Plastic has become an integral part of modern world, penetrating basically every aspect of our lives. It has been estimated that worldwide plastic production reached 550 million tonnes per year in 2018 (Plastics Europe, 2018). However, a staggering 32% of plastic packaging escapes collection systems owing to low public awareness and mismanagement of plastic waste. It was estimated that poor recycling use has contributed to the accumulation of 15–51 trillion of plastic particles floating on the surface of the oceans (Van Sebille et al., 2015). If improper human behavior and waste mismanagement trends continue, approximately 12,000 tons of plastic waste will eventually enter the natural environment by 2050 (Geyer et al., 2017). Large plastics gradually undergo weathering processes, ultraviolet radiation and microbial breakdown to form the microplastics (particles < 5 mm). Emerging evidence suggests that microplastics are easily transferred and accumulated along the food chain, and eventually enter the human body, posing potential threats to human health (Rahman et al., 2021). Hence, microplastics are recognized as an ecological risk to human health in recent years.
Microplastics are absorbed from the gastrointestinal tract lumen via the endocytosis of M cells, and subsequently transported to the mucosal lymphoid tissues, thereby entering circulatory system (Wright and Kelly, 2017). In recent mammalian experiments demonstrated that microplastics could induce hepatotoxicity, cardiovascular toxicity and behavioral disorders via ingestion or inhalation does occur (Deng et al., 2017; Wright and Kelly, 2017). In addition, rats showed cardiomyocyte apoptosis after being given high doses of microplastics (50 mg/L) for 90 consecutive days, which may be correlated with burst generation of reactive oxygen species (ROS) (Li et al., 2020). It is noted that the reproductive system is one of the most sensitive systems in an organism in microplastics exposure (Yin et al., 2021). Further study reported that polystyrene microplastics accumulates in the testis of mice, causing blood-testis barrier disruption and sperm DNA damage (Jin et al., 2021; Hou et al., 2021a). Balb/c mice exposed to 1 mg/day of polystyrene microplastics showed deterioration of sperm parameters through enhancing ROS production (Deng et al., 2021; Jin et al., 2021; Hou et al., 2021). Coincidentally, male rats treated with 10 mg/kg/day polystyrene nanoparticles (NaPs) showed signs of testicular atrophy and seminiferous tubule degeneration (Amereh et al., 2020). On the other hand, testis accumulation of NaPs could cause alterations in sperm physiology and spermatogenesis disorders (Deng et al., 2021). However, the present knowledge on reproductive toxicity posed by nanoparticles is still incomplete.
Previous study suggest that Excessive ROS is often a hallmark feature in damaged spermatogenesis, which in turn implies its role in the development of impaired reproductive function (Sedha et al., 2015). Uncontrolled ROS production is a driving force for mitochondrial damage in fertility impairment, while nuclear factor erythroid-derived 2-related factor (Nrf2) is responsive to the alternations in cellular redox homeostasis. We have reported that Nrf2 signaling protects adverse effects of microplastics in vivo and in vitro (Li et al., 2021). As a next step in ROS burst event, Nrf2 dissociates from Keap1 and enters the nucleus to trans-activates target gene, such as heme oxygenase-1 (HO-1) and NAD(P)H dehydrogenase quinone 1 (NQO1). Despite the fact that Nrf2 activation is a protective regulator against testicular injury, burgeoning studies have shown the deleterious side of Nrf2 (Zhang et al., 2019; Zhang and Chapman, 2020). Also, it is confirmed that Nrf2 down-regulation is involved in prepubertal testis injury (Zhao et al., 2020). Hence, maintaining the redox balance is important to mitigate microplastics-induced reproductive toxicity.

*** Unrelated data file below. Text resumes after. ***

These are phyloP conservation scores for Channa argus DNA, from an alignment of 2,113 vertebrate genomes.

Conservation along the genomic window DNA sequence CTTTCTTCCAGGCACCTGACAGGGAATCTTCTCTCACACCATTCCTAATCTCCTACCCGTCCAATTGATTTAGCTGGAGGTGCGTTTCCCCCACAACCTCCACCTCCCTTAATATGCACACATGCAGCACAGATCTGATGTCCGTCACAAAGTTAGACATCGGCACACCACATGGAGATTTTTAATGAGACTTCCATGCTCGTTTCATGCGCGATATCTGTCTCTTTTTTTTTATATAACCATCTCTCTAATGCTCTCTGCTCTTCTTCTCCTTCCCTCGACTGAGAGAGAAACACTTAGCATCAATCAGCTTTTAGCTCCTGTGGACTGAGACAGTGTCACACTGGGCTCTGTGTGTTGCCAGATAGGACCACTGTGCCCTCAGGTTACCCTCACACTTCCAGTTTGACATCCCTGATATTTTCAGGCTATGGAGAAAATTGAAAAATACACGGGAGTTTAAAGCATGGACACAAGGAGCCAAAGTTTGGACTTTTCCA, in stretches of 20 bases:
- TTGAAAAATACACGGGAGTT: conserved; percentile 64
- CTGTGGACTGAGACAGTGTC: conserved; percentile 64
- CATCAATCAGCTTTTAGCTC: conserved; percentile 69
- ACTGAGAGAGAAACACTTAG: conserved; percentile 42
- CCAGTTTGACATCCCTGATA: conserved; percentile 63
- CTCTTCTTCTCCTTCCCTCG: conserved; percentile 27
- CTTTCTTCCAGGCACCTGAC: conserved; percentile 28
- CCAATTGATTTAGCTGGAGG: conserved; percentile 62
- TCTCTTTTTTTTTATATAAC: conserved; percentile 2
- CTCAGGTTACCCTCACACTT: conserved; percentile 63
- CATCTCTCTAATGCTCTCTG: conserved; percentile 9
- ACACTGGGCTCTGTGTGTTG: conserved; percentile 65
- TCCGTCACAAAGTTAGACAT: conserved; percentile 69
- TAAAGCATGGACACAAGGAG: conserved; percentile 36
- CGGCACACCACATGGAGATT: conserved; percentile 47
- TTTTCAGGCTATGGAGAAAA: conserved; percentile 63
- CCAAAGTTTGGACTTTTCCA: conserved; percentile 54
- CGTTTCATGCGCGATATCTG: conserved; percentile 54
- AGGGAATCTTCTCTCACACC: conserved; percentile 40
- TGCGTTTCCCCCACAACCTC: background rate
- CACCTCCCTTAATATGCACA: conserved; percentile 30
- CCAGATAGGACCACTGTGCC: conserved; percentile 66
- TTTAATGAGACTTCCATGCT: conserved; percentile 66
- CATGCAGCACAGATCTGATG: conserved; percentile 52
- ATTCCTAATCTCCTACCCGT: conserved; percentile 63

Pyruvate kinase M2 (PKM2) is a critical rate-limiting enzyme of aerobic glycolysis and catalyzes the reaction of phosphoenolpyruvate to pyruvate with the generation of ATP. In addition to its metabolic functions (tetramer PKM2), dimeric PKM2 exhibits kinase potential beyond glycolysis involved in signal transducer and activator of Nrf2 (Luo et al., 2011; Wei et al., 2020). Previous evidence suggested that nuclear PKM2 promotes transcription of Hif-1α by phosphorylating STAT3 at tyrosine 705 (Dong et al., 2015). Of note, recent research implied that pharmacologic PKM2 inactivation blocked the abnormal cell cycle and apoptosis in vitro (Zheng et al., 2020). Additionally, abnormal expression of PKM2 was observed in many pathological states, including formaldehyde-induced neurotoxicity and arsenic-triggered hepatotoxicity (Wang et al., 2020a; Li et al., 2021). Therefore, we hypothesized that PKM2/Nrf2 signal regulatory oxidative stress and metabolic functions interaction mechanism is involved in microplastics-triggered reproductive toxicity.
Environmental contaminants-induced reproductive toxicity is an area of great concern. Mice spermatocyte cells (GC-2spd cells) have been used in many studies as an in vitro model for reproductive toxicological research (Ren et al., 2019; Jin et al., 2021). According to above studies, we hypothesized that Nrf2-mediated anti-oxidant defence should be an essential target for the molecular mechanism of NaPs-triggered reproductive toxicity. On the other hand, we also investigated the roles of Nrf2-PKM2 signaling in NaPs-induced reproductive toxicity in the GC-2spd cells.